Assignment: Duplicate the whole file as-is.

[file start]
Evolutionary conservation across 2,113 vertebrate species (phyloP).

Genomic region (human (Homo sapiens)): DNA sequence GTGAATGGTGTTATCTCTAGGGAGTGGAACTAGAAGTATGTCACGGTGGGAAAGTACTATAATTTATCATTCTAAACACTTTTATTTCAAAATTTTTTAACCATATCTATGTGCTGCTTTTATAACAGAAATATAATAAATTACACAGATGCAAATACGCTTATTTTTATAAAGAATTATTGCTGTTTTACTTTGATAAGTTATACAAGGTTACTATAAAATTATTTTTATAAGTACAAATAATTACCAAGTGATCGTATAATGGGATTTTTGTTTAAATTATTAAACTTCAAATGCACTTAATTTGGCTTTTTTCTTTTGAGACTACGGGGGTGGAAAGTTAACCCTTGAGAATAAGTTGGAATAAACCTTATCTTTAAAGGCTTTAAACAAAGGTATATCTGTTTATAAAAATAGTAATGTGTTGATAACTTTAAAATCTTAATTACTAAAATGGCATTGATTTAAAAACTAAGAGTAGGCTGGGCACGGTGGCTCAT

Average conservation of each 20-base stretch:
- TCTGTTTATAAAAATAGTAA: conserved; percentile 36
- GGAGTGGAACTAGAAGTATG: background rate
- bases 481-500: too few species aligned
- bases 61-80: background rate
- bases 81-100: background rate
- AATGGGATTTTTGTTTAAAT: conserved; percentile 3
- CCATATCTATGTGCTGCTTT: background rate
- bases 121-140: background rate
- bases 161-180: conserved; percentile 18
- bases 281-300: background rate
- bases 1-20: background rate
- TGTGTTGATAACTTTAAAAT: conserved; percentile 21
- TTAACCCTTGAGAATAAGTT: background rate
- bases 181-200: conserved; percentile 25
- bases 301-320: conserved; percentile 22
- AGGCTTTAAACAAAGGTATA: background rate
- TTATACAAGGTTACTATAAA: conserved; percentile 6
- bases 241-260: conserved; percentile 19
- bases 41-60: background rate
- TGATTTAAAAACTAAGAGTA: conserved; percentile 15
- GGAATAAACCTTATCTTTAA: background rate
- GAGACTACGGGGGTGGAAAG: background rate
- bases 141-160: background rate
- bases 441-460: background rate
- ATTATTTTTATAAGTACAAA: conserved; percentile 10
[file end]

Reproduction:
Evolutionary conservation across 2,113 vertebrate species (phyloP).

Genomic region (human (Homo sapiens)): DNA sequence GTGAATGGTGTTATCTCTAGGGAGTGGAACTAGAAGTATGTCACGGTGGGAAAGTACTATAATTTATCATTCTAAACACTTTTATTTCAAAATTTTTTAACCATATCTATGTGCTGCTTTTATAACAGAAATATAATAAATTACACAGATGCAAATACGCTTATTTTTATAAAGAATTATTGCTGTTTTACTTTGATAAGTTATACAAGGTTACTATAAAATTATTTTTATAAGTACAAATAATTACCAAGTGATCGTATAATGGGATTTTTGTTTAAATTATTAAACTTCAAATGCACTTAATTTGGCTTTTTTCTTTTGAGACTACGGGGGTGGAAAGTTAACCCTTGAGAATAAGTTGGAATAAACCTTATCTTTAAAGGCTTTAAACAAAGGTATATCTGTTTATAAAAATAGTAATGTGTTGATAACTTTAAAATCTTAATTACTAAAATGGCATTGATTTAAAAACTAAGAGTAGGCTGGGCACGGTGGCTCAT

Average conservation of each 20-base stretch:
- TCTGTTTATAAAAATAGTAA: conserved; percentile 36
- GGAGTGGAACTAGAAGTATG: background rate
- bases 481-500: too few species aligned
- bases 61-80: background rate
- bases 81-100: background rate
- AATGGGATTTTTGTTTAAAT: conserved; percentile 3
- CCATATCTATGTGCTGCTTT: background rate
- bases 121-140: background rate
- bases 161-180: conserved; percentile 18
- bases 281-300: background rate
- bases 1-20: background rate
- TGTGTTGATAACTTTAAAAT: conserved; percentile 21
- TTAACCCTTGAGAATAAGTT: background rate
- bases 181-200: conserved; percentile 25
- bases 301-320: conserved; percentile 22
- AGGCTTTAAACAAAGGTATA: background rate
- TTATACAAGGTTACTATAAA: conserved; percentile 6
- bases 241-260: conserved; percentile 19
- bases 41-60: background rate
- TGATTTAAAAACTAAGAGTA: conserved; percentile 15
- GGAATAAACCTTATCTTTAA: background rate
- GAGACTACGGGGGTGGAAAG: background rate
- bases 141-160: background rate
- bases 441-460: background rate
- ATTATTTTTATAAGTACAAA: conserved; percentile 10